Aspiring MFTs have lots of options — there are more than 100 COAMFTE-accredited programs around the US, and about 80 license-eligible MFT programs (accredited and not) in California — for graduate school. How should you go about choosing the school that is right for you?
Just as a quick thought experiment, go over to this piece at Slate discussing medical training, and every time it references “medicine” change that to “mental health.” (Accordingly, change “physicians” and “doctors” to “therapists.”) You’ll find most of it applies perfectly. To wit:
Over the past century, there have been additions to, but few subtractions from, the training process. Residency and fellowship programs became longer and longer … and longer.
The long process doesn’t just weed out the incompetent and the lazy from the potential pool of physicians—it deters students who can’t pay for so many years of education or who need to make money quickly to support their families. That introduces a significant class bias into the physician population, depriving a large proportion of the population of doctors who understand their background, values, and challenges.
The fundamental problem here is that the argument between traditionalists and reformers [debating the appropriate length of training] is essentially theoretical — we are in an evidence vacuum.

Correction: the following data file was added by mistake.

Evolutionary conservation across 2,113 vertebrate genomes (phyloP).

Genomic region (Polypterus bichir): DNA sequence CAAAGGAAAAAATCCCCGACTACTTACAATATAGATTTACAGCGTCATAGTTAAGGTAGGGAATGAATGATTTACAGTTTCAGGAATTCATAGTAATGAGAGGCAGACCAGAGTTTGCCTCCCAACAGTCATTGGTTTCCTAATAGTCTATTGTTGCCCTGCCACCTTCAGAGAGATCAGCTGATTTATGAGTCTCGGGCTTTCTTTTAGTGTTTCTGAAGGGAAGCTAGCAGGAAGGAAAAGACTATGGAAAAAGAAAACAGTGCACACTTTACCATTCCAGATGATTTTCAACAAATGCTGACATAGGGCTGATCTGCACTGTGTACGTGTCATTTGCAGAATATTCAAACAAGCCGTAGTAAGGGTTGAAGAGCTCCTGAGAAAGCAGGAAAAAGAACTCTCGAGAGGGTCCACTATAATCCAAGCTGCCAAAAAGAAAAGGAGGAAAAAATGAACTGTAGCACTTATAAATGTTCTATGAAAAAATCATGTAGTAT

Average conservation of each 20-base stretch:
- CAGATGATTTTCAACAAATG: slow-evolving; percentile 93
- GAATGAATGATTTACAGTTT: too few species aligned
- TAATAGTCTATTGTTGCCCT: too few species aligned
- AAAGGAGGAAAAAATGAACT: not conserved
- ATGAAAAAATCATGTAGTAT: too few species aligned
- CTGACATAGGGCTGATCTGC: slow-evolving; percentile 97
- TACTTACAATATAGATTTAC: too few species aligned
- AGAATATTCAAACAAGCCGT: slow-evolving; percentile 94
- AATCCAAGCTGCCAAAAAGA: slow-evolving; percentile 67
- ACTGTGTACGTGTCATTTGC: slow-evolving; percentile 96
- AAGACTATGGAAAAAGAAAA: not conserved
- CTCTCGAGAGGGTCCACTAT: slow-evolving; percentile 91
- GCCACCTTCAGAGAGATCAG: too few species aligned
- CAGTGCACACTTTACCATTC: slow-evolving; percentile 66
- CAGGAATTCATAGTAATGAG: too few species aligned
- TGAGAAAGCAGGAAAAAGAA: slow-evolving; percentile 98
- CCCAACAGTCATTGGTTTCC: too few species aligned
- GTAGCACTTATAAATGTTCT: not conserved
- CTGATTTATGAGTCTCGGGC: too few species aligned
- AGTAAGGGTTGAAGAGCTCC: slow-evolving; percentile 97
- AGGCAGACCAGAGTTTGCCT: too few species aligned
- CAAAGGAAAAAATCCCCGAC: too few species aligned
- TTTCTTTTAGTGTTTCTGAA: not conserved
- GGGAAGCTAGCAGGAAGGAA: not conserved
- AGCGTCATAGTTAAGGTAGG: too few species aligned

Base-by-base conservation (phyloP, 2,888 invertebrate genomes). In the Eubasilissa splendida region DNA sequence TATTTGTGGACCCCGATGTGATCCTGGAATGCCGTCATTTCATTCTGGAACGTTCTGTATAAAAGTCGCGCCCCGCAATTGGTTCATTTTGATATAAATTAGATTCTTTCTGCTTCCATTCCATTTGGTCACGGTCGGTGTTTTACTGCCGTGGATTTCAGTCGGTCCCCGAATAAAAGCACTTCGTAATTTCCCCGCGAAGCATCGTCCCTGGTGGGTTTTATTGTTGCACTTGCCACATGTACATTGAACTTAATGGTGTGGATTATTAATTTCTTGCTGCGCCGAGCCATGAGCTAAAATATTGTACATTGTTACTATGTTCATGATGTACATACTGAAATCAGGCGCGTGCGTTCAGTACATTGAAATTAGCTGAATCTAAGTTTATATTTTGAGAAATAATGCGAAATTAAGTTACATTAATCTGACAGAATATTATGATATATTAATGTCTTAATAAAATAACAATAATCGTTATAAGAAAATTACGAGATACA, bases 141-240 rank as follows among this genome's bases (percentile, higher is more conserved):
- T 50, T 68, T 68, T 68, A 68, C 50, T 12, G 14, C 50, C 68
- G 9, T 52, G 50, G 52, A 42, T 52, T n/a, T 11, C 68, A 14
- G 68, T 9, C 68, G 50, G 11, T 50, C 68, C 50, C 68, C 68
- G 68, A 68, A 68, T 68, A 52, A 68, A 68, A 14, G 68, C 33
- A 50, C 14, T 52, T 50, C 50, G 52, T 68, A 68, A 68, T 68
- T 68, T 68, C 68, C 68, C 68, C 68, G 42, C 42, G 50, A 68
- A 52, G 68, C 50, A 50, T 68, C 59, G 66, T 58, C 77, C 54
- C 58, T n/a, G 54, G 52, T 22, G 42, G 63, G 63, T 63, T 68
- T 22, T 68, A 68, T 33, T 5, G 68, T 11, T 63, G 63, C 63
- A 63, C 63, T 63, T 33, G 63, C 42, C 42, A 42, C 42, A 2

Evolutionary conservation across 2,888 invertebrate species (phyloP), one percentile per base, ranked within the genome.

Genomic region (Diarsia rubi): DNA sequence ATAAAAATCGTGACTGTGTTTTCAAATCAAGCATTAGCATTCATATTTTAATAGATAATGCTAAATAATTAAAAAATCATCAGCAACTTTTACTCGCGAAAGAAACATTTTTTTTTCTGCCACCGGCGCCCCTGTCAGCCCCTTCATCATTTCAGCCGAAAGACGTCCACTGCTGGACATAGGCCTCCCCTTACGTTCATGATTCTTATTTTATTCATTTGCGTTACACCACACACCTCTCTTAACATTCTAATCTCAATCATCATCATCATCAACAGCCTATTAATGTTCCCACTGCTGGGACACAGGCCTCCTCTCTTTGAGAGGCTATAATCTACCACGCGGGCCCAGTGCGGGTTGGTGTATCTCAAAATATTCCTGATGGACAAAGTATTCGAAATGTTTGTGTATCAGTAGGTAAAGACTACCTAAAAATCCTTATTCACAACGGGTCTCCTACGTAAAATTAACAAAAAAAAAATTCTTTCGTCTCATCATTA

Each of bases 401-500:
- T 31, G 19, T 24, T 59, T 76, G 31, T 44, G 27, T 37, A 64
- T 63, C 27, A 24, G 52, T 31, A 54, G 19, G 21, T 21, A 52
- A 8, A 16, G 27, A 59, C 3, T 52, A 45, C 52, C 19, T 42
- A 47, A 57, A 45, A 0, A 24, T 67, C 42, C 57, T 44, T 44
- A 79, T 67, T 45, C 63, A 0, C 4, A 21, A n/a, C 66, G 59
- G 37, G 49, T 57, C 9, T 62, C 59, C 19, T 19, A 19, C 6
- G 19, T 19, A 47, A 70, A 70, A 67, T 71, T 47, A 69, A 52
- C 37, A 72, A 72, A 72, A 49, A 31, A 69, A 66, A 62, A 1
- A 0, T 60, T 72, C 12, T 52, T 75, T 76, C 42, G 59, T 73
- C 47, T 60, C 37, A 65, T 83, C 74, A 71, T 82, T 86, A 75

In the time I’ve been in academia, I’ve watched as the requirements for training in mental health have increased dramatically. Family therapist training in California increased from 48 to 60 units based not on science but on workplace competitiveness. (MFTs were fighting clinical social workers for some of the same jobs, and since LCSWs need 60 units of training, MFTs couldn’t really argue that their training at 48 units was equivalent.) I’ve also watched as education in general has gotten much more expensive, and loans harder to come by. And I’ve been enlightened by learning that our 3,000-hour supervised training requirement is based entirely on tradition, and is in virtually no way linked to the science that we now have available (though admittedly, it isn’t much) on how therapist skill develops over time.Our old apprenticeship model is broken. It’s as true in therapy as it is in medicine. It will be interesting to see how experimentation with medical training goes, as it can blaze the trail for similar efforts in other health care professions like ours. I’m just not sure we should be waiting for doctors to do it first. # # # Your comments are welcome. You can post them in the comments below, by email to ben[at]bencaldwell[dot]com, or on my Twitter feed.